Seed technology speeds development of produce varieties

03/24/2011 05:14:30 PM
Ashley Bentley

Although technology plays an important role at every stage in the fresh produce supply chain, the seed industry may tout more types of technology than any other.

Seed breeder-producers are now using marker-assisted breeding, genetic modification, the addition of nutrients to develop nutraceutical varieties and new technologies around food safety — and that’s just the development phase.

In the fresh produce category, very few commodities are bred using genetic modification.

In other categories, like field crops, and in other countries, GMOs are much more prevalent. Seed breeder-producers in the fresh produce category are still cautious about their use of GMO technology because consumers in the U.S. have not embraced it.

“There are a lot of efforts out across the globe to look at the possibility of using GMO in fresh vegetable products,” said Andy LaVigne, president and chief executive officer of the American Seed Trade Association. “In India and China, they use it strictly for production purposes.”

By and large, U.S. consumers don’t understand GMOs and aren’t ready to accept them, said Kelly Keithly, president of Keithly-Williams Seeds.

Lisa Zaglin, marketing director for Feasterville, Pa.-based Abbott & Cobb Inc.., said that attitude is changing.

“We believe the picture will change in those areas around the world that have the greatest economic need for higher quality and cheaper food sources,” Zaglin said. “GMO is not intrinsically unsafe, but until consumers have other economic reasons to accept them, they can afford to avoid them.”

Basel, Switzerland-based Syngenta AG’s Bt sweet corn remains the only large-scale use of GMO technology in fresh produce.

“The genetically modified sweet corn is focused at this time on the roadside market on the East Coast,” said Andreas Steiner, director of marketing for Syngenta. “Those growers produce an extremely high quality sweet corn that doesn’t have a very long shelf life. These varieties are extremely attractive to insects.”

The Bt sweet corn is bred with its own pesticide so that it can repel insects without extensive pesticide treatments. The company plans to unveil a new generation of the Bt sweet corn very soon, Steiner said.

Keithly-Williams Seeds distributes the Bt sweet corn, and Keithly said growers are very receptive to it, except when their customers demand non-GMO produce.

“Pretty much all (growers) are at some stage of looking at Bt sweet corn,” said Wayne Gale, president and co-owner of Thorold, Ontario-based seed distributor Stokes Seeds Ltd. “Genetically modifying is becoming more common in sweet corn. Syngenta is the only company with GMO sweet corn, but that will probably change at some point.”

Although there are no requirements for labeling GMO varieties as such, Gale said seed breeders are adamant about identifying the varieties for their customers. At the retail level, GMO fruits and vegetables can be sold without identification as a genetically modified variety.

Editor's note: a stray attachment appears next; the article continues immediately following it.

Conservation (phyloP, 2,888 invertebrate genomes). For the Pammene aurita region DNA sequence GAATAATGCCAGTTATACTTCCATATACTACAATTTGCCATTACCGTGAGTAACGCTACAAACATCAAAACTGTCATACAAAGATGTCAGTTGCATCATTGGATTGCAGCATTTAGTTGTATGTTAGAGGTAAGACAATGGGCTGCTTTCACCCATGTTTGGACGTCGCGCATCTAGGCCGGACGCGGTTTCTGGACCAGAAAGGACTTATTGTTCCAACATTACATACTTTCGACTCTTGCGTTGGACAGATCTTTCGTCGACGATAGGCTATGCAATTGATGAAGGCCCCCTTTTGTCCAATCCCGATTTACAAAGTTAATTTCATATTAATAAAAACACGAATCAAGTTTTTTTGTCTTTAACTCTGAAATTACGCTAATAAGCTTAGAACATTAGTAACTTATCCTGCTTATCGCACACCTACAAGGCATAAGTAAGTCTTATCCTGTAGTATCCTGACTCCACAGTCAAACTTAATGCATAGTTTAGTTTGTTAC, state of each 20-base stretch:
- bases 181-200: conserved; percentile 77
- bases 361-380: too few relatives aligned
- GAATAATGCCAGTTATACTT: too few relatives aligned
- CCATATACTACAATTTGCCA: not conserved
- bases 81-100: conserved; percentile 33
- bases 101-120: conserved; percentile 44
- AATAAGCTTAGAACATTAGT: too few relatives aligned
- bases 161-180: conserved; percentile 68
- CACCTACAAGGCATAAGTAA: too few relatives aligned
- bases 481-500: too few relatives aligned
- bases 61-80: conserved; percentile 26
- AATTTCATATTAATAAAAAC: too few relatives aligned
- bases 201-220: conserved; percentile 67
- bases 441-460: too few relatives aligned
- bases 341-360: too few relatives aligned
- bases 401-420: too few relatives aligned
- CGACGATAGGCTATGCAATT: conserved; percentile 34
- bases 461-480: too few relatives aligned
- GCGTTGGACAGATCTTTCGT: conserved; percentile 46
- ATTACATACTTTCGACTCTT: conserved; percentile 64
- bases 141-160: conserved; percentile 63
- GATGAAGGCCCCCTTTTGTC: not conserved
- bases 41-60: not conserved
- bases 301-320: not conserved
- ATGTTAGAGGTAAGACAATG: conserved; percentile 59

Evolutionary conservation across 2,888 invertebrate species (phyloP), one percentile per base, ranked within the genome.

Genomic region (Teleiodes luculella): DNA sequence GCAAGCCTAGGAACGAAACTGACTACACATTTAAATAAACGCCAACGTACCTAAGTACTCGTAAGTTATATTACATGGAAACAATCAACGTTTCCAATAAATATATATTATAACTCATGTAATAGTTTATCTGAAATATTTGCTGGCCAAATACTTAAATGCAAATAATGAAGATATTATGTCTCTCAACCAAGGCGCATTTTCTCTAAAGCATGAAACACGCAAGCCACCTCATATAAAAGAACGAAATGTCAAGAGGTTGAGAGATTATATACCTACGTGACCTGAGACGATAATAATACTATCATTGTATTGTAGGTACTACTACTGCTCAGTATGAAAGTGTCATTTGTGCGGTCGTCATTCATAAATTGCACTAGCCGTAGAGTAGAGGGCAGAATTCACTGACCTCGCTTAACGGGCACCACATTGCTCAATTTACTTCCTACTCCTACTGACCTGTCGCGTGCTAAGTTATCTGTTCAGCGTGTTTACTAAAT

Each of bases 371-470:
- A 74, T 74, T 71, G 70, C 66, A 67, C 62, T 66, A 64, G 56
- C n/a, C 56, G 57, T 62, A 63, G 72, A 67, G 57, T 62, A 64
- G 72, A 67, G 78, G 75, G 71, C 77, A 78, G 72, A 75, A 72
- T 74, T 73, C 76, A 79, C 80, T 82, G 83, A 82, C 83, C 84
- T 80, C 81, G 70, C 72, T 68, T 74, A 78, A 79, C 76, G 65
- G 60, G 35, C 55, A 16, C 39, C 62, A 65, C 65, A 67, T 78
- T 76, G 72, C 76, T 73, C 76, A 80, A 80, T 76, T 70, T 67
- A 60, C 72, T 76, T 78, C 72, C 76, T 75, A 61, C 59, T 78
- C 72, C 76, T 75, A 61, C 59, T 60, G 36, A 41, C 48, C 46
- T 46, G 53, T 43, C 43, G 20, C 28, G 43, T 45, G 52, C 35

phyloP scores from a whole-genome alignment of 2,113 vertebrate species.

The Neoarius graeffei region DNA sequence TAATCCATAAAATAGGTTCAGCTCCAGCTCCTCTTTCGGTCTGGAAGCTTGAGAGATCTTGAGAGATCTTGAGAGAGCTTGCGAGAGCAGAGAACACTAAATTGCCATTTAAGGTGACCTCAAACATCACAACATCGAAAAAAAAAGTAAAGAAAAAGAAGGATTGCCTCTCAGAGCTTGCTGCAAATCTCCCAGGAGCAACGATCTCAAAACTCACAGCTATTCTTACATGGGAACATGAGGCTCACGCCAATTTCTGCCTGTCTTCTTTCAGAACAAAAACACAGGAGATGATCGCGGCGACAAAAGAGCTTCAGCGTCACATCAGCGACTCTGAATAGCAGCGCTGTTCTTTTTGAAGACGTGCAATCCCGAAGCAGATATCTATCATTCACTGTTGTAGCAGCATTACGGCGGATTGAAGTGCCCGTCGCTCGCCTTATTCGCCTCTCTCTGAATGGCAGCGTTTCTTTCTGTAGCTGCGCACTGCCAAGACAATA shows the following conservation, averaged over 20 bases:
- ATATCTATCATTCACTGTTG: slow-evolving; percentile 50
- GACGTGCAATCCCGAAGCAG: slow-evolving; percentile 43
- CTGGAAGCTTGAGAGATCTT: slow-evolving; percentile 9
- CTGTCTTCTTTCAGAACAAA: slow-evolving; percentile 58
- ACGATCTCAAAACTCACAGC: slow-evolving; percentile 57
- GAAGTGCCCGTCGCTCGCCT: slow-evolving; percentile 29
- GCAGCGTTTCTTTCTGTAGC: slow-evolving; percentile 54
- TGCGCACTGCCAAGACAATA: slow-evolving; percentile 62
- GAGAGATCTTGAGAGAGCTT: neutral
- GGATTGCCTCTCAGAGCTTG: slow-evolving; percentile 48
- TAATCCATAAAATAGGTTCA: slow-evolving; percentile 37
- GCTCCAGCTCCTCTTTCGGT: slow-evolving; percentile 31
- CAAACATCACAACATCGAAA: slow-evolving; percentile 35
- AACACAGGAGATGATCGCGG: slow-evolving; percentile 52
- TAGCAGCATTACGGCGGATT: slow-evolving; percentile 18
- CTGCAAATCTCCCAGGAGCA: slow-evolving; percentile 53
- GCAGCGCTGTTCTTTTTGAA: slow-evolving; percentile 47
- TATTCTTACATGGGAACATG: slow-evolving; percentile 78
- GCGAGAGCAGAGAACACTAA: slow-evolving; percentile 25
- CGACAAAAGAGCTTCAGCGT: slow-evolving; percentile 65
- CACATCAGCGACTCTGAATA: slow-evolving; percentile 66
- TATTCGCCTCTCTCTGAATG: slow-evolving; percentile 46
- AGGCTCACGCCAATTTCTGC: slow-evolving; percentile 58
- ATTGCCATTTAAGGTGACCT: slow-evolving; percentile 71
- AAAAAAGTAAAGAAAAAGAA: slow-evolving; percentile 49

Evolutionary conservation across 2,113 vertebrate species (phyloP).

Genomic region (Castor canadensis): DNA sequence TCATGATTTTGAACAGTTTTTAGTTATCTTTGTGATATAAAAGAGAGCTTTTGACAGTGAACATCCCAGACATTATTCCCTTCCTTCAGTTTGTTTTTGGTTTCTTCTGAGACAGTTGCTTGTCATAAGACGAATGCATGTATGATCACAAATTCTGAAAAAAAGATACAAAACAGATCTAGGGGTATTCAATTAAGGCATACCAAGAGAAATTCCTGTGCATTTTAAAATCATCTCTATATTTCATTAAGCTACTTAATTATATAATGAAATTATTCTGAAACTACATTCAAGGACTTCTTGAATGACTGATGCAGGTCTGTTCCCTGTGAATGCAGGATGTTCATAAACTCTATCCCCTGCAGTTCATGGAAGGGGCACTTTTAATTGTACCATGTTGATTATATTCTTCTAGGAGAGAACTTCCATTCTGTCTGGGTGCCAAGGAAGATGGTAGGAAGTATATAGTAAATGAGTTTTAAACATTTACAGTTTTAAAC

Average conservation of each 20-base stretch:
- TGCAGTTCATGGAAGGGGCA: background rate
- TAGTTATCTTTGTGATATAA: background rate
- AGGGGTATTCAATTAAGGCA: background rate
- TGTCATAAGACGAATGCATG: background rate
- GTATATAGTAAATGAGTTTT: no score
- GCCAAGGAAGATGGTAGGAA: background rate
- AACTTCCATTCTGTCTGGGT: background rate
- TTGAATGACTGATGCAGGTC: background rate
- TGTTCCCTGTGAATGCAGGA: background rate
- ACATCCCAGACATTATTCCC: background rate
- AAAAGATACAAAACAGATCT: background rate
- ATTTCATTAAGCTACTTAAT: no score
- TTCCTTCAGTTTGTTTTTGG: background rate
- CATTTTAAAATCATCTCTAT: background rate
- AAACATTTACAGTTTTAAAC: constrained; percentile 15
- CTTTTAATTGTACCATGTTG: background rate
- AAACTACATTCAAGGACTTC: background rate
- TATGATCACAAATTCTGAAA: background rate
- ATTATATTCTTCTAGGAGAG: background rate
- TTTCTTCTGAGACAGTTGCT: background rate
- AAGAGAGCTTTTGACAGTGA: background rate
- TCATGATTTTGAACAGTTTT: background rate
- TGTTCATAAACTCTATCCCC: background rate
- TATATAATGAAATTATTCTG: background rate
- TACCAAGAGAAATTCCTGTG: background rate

Technologies like marketer-assisted breeding are being used across the seed industry to better identify characteristics of varieties in development in a shorter time span.

“We’ve done a lot with molecular markers,” said Mimi Ricketts, communication director for Creve Coeur, Mo.-based Monsanto Co. “Marker-assisted breeding allows breeders to pinpoint traits, kind of like a landmark, within a plant, and understand their function.”

Because of biotechnology over the last 15 or so years, breeders are able to develop traits that impact those characteristics they’re looking for, said Andy LaVigne, president and chief executive officer of the American Seed Trade Association.

“Whether it’s deeper red in a tomato or yellow in a squash, you can breed to that specifically in a much shorter time,” LaVigne said.

Before this technology, seed breeders would have to watch a variety all the way through its lifecycle to learn about its traits. With biotechnology and marker-assisted breeding, breeders can develop new varieties in about one-third of the time, LaVigne said.

“It used to be plant and pray,” LaVigne said. “Today, we use processes that are computer and lab-based.”

LaVigne said the marketplace will see even more improvements in these technologies, and seed breeders will be even more capable of breeding for color and taste qualities.

“As the technology continues to improve, you’ll probably see a shorter window between the demand of the marketplace and how a seed company can provide for it.”



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Dr.P.Talukdar    
Jorhat, Assam, India  |  July, 24, 2011 at 09:09 AM

MAS will definitely enhance variety improvement. Only concern with new technology is if genetic diversity could also be enhanced, otherwise it will be highly vulnerable. A balance in nature is essential.

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